Continuing north to Wrangell

Braesail was anchored near the tiny, charming village of Meyers Chuck (“chuck” is Chinook for “waters”) by Monday evening (July 18) after a lovely trip from Ketchikan that included over an hour of SAILING and no rain–wow! Seas were generally in a relaxed mood and skies were relatively bright despite the overcast, and the mountain and island scenery was marvelous, as always.

Meyers Chuck used to be home to about 100 people when fish processing was in full swing there, but now the pretty cove, surrounded by islands, rock clusters, and a diverse collection of structures, old and new, has only about 20 year-around residents, some docks, a post office, and a small crafts/gift shop. It’s a very attractive little place with two “sea windows,” and our stay was quiet and restful.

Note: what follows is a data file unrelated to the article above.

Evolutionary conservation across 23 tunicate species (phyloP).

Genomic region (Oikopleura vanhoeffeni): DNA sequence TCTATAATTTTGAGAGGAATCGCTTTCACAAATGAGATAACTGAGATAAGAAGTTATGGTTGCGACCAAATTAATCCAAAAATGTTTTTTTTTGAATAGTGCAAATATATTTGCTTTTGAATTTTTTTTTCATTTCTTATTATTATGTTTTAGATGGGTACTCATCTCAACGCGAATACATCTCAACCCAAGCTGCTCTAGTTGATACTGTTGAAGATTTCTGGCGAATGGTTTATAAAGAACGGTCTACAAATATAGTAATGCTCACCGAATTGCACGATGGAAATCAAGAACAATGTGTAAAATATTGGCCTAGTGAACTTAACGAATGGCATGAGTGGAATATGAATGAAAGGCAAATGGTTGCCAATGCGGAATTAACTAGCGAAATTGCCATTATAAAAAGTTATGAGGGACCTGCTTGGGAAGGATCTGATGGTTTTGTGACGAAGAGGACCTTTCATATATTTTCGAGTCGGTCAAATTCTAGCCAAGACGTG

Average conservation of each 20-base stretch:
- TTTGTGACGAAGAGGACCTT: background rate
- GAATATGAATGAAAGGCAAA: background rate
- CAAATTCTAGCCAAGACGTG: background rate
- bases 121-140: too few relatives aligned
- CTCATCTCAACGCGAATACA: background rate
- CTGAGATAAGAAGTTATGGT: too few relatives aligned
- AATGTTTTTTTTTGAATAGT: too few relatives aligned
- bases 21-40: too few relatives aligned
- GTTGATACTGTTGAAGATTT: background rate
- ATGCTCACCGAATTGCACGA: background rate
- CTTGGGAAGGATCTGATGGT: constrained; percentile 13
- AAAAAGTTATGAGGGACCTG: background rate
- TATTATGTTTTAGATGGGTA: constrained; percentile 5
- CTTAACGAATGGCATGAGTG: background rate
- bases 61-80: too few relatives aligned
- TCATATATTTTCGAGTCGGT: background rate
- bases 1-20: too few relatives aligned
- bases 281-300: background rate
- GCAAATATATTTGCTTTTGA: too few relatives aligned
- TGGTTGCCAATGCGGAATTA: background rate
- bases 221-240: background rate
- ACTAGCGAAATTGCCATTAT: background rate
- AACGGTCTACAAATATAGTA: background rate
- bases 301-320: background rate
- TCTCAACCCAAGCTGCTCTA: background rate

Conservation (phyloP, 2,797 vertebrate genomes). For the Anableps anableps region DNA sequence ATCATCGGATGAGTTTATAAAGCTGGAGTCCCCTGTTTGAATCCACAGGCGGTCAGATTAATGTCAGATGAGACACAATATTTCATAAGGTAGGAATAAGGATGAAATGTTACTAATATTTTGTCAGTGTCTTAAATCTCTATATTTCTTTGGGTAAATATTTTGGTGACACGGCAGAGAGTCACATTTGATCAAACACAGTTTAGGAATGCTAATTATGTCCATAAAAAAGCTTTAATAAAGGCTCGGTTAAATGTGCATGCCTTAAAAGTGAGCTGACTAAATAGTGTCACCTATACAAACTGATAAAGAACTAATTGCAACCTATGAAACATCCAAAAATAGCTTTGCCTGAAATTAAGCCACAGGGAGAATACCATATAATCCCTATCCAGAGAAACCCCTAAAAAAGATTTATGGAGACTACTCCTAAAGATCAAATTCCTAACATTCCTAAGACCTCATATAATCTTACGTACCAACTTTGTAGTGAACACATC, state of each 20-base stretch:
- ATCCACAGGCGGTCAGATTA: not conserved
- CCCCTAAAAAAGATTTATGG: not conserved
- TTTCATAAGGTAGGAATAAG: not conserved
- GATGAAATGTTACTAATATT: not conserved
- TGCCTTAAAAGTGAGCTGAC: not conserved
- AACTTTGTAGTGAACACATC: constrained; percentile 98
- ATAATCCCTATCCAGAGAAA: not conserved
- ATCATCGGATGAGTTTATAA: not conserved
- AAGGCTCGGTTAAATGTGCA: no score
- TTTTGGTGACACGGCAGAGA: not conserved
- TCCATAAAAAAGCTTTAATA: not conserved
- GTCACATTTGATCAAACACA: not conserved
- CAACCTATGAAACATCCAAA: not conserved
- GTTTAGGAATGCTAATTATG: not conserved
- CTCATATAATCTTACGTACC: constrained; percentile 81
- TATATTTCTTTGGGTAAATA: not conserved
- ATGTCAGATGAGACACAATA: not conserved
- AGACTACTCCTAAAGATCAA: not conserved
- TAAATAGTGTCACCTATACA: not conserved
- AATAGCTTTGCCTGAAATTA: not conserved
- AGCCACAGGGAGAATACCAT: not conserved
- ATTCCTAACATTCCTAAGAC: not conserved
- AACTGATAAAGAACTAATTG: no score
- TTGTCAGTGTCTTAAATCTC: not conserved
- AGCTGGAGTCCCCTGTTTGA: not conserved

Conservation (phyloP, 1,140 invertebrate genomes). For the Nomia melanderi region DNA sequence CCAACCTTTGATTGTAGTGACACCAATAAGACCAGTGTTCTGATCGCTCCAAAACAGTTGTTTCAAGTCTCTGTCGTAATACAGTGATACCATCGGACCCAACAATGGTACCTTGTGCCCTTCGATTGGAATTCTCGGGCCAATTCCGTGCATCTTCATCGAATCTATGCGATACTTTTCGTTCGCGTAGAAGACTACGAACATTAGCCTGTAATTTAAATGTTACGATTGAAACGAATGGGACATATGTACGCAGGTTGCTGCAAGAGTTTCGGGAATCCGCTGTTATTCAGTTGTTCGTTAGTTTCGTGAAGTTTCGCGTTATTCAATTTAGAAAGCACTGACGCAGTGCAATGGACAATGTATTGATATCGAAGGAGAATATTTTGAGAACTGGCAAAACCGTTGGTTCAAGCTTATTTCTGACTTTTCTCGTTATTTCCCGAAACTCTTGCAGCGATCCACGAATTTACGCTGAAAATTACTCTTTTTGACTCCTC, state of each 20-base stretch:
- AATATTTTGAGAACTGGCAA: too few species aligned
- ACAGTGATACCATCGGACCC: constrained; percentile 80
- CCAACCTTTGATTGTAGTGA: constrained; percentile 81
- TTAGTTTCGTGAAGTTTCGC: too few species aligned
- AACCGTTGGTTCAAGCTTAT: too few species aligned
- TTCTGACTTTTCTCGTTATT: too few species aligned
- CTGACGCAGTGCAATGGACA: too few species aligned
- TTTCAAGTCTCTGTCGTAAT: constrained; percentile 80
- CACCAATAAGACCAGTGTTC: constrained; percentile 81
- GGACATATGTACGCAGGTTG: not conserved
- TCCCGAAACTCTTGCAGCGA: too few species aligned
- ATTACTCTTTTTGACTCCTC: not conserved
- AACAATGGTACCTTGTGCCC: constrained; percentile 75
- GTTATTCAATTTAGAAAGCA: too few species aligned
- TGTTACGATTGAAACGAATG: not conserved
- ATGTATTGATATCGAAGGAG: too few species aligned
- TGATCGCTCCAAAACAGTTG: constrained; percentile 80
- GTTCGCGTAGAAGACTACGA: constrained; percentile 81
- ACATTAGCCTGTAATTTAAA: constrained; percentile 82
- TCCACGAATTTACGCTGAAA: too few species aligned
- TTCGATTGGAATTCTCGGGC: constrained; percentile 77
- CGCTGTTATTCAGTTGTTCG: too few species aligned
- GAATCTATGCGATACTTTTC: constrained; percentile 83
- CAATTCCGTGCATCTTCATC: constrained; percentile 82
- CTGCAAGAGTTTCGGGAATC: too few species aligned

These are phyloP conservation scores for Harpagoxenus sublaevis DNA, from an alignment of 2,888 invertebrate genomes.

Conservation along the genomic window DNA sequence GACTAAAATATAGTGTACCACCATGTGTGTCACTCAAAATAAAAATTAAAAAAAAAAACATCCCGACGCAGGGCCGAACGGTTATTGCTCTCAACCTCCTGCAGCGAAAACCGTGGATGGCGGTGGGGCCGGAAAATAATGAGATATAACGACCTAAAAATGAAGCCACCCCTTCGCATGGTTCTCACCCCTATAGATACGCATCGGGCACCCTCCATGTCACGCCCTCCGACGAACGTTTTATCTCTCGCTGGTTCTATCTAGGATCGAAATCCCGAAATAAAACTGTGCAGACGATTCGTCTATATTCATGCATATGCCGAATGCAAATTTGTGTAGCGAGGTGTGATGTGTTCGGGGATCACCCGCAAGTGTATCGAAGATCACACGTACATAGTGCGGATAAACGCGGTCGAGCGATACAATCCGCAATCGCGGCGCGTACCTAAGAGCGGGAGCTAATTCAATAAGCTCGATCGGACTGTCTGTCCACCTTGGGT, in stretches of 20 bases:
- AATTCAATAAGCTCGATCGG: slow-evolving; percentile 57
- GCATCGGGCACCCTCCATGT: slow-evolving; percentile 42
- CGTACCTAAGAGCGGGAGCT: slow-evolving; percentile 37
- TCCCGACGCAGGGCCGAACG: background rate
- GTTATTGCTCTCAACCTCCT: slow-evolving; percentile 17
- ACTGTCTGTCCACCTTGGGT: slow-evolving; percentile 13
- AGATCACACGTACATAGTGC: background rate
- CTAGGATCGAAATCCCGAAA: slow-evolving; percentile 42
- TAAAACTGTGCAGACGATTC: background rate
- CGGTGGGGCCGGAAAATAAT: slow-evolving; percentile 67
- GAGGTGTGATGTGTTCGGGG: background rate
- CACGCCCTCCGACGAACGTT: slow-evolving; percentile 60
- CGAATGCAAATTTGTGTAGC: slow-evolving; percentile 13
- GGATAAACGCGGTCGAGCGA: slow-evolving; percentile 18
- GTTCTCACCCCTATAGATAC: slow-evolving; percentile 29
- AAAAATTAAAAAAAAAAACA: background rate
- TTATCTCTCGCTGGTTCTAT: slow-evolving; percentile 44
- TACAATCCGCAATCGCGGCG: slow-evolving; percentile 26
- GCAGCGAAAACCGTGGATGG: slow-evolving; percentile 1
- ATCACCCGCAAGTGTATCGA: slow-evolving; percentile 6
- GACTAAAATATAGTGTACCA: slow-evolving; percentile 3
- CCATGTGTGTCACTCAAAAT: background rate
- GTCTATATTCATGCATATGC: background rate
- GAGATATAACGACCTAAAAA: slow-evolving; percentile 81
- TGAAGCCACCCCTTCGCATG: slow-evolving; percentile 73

Looking out to sea from our Meyers Chuck anchorage

Today (Tuesday, July 19), we made the eight-hour motoring journey from Meyers Chuck to the town of Wrangell, where we are docked and where we’ll spend Wednesday and Thursday. (The town’s name has nothing to do with cowboys, horses, or jeans–it is named after one Ferdinand Petrovich Wrangel, a Russian explorer and the administrator of the Russian-American Company from 1830 to 1835). There was almost no wind and skies were puffily gray, but again we enjoyed viewing the surrounding islands, hills, and mountains, some draped in heavy green dressing gowns of trees with silver waterfall chains peeping out from among the folds. As we traveled, we saw some splashings near a shore, but no marine mammals (during Monday’s trip we did see the spouts of spray that confirmed the presence of whales, but none surfaced). Watching rocks and shores and our charts for navigation markers of red and green that guide skippers through a narrow, winding channel provided good practice for our three-hour transit of the famous Wrangell Narrows on Friday (where there are some 60 buoys, lights, beacons, and range markers “directing traffic” over 20 miles of busy waterway).

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